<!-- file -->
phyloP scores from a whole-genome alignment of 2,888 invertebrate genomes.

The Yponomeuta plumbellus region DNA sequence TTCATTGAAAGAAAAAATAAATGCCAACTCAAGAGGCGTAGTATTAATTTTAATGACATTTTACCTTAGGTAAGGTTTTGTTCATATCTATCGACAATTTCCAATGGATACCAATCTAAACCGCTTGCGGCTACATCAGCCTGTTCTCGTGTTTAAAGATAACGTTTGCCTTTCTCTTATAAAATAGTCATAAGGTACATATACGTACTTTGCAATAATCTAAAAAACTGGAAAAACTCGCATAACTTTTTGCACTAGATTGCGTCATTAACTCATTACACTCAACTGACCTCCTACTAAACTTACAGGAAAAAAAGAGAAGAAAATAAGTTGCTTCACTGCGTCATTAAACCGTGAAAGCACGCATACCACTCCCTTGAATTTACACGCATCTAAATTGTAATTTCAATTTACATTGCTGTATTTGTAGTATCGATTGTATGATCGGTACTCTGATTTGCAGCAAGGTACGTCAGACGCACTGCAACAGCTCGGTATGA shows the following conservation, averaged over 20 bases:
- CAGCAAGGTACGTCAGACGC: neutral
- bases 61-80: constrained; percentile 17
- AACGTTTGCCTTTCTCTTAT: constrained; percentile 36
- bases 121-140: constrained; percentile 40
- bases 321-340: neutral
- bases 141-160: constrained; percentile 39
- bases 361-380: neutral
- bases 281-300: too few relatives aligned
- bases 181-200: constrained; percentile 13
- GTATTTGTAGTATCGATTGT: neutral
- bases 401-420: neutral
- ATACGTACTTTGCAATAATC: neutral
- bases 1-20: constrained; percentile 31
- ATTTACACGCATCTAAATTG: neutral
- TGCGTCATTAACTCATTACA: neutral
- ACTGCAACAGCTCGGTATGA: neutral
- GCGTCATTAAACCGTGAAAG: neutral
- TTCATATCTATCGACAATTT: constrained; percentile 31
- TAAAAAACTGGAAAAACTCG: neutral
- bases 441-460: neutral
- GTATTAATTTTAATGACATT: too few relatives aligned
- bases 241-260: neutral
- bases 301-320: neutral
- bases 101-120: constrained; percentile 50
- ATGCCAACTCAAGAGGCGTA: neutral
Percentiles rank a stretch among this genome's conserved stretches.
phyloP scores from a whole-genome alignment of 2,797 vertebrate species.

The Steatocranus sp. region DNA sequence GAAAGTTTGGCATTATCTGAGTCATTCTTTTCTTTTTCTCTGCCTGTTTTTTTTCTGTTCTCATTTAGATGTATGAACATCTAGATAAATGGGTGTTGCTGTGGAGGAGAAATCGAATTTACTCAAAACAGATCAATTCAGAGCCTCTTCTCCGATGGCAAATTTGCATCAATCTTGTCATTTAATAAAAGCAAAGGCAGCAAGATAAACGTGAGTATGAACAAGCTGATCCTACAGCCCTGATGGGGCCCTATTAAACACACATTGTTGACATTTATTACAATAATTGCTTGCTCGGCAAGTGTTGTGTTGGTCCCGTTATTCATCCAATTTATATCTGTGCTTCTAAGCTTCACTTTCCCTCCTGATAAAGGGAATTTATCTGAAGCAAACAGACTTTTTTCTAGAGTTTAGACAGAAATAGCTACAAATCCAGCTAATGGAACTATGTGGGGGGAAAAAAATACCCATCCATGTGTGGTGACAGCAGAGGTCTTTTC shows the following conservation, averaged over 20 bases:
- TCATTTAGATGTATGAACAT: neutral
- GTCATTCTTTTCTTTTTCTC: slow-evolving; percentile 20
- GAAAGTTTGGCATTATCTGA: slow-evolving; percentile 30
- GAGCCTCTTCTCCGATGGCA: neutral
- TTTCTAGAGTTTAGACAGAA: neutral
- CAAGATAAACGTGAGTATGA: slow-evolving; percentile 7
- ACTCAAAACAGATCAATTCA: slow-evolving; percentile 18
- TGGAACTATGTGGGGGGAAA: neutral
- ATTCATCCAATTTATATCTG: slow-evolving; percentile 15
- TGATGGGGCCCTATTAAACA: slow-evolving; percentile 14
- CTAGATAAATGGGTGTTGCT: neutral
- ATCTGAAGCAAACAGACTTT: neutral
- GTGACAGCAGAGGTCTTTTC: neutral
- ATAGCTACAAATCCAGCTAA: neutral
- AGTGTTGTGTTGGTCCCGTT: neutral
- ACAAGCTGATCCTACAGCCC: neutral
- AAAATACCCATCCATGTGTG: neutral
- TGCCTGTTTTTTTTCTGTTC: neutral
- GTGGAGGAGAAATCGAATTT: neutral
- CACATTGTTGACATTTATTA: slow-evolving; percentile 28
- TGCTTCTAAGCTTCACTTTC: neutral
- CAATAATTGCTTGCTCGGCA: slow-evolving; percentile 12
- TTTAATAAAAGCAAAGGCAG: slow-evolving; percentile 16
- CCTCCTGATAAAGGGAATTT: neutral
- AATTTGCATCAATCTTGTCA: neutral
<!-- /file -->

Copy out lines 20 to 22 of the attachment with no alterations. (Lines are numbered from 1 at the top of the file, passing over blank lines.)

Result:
- TTCATATCTATCGACAATTT: constrained; percentile 31
- TAAAAAACTGGAAAAACTCG: neutral
- bases 441-460: neutral